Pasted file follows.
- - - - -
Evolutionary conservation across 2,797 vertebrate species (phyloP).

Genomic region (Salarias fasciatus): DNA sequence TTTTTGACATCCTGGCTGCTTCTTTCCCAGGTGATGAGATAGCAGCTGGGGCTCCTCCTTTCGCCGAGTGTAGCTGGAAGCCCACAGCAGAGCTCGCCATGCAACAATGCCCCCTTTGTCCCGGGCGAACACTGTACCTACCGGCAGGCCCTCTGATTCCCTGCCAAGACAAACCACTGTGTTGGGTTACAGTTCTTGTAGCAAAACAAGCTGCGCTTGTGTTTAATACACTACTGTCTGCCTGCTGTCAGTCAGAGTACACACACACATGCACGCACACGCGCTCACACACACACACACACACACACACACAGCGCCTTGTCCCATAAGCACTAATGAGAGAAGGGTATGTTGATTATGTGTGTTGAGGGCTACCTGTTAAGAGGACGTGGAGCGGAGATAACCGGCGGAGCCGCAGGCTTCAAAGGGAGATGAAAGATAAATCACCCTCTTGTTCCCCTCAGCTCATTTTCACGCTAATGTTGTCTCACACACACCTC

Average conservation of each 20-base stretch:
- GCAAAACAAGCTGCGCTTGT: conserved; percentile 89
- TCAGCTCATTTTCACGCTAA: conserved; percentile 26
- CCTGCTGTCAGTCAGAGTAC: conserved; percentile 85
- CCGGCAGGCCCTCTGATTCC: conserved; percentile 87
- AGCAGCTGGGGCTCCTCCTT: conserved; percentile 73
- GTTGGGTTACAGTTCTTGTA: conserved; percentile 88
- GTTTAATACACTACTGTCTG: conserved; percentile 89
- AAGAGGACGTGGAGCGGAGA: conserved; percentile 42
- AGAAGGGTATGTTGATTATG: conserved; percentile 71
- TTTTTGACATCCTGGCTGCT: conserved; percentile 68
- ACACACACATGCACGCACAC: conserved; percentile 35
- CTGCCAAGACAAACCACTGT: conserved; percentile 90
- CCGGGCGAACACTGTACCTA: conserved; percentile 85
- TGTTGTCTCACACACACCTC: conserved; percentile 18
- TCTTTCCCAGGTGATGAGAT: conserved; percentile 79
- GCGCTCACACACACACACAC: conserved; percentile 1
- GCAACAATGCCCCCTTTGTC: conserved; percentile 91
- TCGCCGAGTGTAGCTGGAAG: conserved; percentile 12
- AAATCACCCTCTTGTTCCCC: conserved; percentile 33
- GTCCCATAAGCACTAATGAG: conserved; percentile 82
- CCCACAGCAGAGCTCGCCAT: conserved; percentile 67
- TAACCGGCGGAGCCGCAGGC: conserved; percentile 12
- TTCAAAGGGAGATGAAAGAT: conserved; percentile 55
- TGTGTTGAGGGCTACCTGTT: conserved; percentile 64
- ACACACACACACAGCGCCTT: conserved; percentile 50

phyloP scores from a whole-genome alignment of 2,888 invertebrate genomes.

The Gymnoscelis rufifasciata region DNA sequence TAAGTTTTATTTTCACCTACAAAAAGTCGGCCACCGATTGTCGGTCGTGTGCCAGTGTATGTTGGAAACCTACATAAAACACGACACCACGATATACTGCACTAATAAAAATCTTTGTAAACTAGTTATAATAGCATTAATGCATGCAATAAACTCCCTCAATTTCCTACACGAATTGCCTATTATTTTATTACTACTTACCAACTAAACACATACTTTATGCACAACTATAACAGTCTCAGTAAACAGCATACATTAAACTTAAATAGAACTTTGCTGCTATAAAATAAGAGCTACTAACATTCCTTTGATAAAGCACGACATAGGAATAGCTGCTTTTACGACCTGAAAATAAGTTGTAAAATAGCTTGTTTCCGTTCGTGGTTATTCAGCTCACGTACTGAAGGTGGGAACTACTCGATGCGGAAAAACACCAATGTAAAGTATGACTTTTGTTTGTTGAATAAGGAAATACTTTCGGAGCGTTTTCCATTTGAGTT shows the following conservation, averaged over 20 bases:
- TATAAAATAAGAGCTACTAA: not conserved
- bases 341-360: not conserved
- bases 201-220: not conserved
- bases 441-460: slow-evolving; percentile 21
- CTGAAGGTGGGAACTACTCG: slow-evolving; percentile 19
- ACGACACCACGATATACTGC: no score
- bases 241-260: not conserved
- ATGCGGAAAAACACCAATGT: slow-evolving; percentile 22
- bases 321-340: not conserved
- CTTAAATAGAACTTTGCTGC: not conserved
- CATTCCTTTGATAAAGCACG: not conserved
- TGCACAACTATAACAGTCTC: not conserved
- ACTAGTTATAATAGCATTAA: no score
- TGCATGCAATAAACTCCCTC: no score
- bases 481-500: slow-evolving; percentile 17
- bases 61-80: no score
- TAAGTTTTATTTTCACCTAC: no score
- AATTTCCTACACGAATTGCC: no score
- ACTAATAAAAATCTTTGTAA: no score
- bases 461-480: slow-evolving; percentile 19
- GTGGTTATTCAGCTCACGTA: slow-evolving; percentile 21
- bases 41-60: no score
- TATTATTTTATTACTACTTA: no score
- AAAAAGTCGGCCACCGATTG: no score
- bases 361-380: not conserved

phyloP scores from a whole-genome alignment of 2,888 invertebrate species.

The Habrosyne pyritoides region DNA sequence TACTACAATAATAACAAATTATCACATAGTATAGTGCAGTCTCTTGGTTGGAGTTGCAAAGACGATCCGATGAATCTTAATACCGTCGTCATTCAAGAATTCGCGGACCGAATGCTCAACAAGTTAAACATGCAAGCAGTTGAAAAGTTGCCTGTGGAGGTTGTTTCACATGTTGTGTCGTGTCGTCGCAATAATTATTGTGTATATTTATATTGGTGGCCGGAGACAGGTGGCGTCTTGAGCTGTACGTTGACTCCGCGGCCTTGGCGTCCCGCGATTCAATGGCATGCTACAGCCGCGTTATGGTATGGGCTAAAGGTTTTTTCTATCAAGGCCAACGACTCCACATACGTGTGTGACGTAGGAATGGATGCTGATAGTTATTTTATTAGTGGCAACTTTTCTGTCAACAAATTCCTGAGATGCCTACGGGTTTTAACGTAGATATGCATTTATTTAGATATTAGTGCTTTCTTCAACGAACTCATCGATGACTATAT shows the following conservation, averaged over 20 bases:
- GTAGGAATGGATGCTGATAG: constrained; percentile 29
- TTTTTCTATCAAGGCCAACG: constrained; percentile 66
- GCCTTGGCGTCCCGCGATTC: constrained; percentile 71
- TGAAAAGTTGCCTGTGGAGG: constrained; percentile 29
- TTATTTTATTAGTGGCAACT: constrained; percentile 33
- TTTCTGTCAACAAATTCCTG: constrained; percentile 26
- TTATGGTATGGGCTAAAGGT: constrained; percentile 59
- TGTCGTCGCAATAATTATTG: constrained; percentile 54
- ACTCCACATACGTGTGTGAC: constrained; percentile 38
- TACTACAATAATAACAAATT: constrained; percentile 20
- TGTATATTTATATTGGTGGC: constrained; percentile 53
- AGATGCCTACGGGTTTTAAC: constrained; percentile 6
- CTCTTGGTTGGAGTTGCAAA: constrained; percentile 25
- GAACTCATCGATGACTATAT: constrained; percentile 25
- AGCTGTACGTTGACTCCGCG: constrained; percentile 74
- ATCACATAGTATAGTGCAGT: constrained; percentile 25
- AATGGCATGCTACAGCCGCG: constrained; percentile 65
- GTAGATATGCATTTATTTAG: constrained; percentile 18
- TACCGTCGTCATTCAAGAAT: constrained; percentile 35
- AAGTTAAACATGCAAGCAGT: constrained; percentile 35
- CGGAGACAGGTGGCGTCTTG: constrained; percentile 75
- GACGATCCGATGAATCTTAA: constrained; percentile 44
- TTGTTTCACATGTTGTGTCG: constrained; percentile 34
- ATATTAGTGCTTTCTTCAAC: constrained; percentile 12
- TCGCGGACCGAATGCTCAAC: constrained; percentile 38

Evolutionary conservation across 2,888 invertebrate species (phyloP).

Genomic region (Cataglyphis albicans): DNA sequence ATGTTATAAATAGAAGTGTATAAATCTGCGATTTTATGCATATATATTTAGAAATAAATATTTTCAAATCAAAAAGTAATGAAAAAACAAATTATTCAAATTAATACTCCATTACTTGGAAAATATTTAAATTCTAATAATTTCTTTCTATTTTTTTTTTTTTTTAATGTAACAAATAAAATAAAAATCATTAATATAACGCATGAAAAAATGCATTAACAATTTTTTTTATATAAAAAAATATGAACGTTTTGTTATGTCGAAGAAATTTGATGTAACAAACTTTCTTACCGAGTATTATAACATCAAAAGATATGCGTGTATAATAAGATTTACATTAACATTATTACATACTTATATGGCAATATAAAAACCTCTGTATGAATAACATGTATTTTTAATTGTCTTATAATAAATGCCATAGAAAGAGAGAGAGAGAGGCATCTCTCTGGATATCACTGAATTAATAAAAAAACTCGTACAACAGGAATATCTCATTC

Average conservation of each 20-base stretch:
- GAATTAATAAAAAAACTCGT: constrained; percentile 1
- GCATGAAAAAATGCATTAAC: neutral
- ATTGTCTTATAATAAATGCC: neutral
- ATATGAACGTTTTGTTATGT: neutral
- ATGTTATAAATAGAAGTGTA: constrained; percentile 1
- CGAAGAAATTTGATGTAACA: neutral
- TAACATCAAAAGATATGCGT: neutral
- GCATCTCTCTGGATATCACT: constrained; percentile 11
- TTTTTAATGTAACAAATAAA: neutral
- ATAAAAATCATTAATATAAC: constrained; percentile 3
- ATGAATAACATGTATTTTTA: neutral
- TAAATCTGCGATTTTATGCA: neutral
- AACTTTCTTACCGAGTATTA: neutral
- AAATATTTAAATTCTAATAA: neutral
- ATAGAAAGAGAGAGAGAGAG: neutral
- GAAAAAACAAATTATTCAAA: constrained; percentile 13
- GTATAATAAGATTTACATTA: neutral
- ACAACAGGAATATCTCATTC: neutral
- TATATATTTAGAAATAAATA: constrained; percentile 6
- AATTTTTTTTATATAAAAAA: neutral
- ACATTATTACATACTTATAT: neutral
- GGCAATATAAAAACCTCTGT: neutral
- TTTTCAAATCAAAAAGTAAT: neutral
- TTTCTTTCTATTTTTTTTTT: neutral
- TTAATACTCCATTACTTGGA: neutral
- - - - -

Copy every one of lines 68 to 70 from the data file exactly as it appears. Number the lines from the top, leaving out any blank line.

- TGTATATTTATATTGGTGGC: constrained; percentile 53
- AGATGCCTACGGGTTTTAAC: constrained; percentile 6
- CTCTTGGTTGGAGTTGCAAA: constrained; percentile 25